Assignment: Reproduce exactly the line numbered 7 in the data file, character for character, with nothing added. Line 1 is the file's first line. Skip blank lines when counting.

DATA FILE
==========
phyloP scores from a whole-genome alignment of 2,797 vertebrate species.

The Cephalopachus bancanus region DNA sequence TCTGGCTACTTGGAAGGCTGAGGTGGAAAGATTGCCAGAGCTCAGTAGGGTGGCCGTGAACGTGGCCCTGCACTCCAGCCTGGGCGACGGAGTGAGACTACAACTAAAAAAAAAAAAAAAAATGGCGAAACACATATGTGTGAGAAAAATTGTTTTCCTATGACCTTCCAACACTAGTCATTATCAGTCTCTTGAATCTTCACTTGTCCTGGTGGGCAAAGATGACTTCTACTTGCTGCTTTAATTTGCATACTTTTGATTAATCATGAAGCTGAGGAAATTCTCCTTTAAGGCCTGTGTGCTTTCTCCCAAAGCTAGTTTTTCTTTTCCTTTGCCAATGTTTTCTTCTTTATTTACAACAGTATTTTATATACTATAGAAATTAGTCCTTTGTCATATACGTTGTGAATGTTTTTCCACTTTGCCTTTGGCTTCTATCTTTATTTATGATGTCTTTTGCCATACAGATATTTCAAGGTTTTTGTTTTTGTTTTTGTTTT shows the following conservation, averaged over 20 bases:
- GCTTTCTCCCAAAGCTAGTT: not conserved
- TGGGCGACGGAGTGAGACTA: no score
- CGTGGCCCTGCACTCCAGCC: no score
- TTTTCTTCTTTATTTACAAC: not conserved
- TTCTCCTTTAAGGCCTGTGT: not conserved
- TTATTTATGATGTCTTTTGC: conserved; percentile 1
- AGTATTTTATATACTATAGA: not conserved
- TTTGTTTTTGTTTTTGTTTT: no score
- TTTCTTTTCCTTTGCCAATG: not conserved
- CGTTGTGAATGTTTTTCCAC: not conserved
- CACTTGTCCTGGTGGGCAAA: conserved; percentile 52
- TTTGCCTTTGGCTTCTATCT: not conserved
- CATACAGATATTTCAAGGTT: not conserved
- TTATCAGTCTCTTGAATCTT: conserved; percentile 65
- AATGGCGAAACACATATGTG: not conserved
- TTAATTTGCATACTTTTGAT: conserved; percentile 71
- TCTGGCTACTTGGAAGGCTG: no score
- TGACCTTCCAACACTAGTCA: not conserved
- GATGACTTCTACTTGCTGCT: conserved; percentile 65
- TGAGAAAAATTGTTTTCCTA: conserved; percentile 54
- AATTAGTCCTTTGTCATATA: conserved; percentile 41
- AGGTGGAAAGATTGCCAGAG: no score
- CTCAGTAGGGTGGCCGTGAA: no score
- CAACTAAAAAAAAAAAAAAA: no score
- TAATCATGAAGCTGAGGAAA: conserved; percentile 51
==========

- TTCTCCTTTAAGGCCTGTGT: not conserved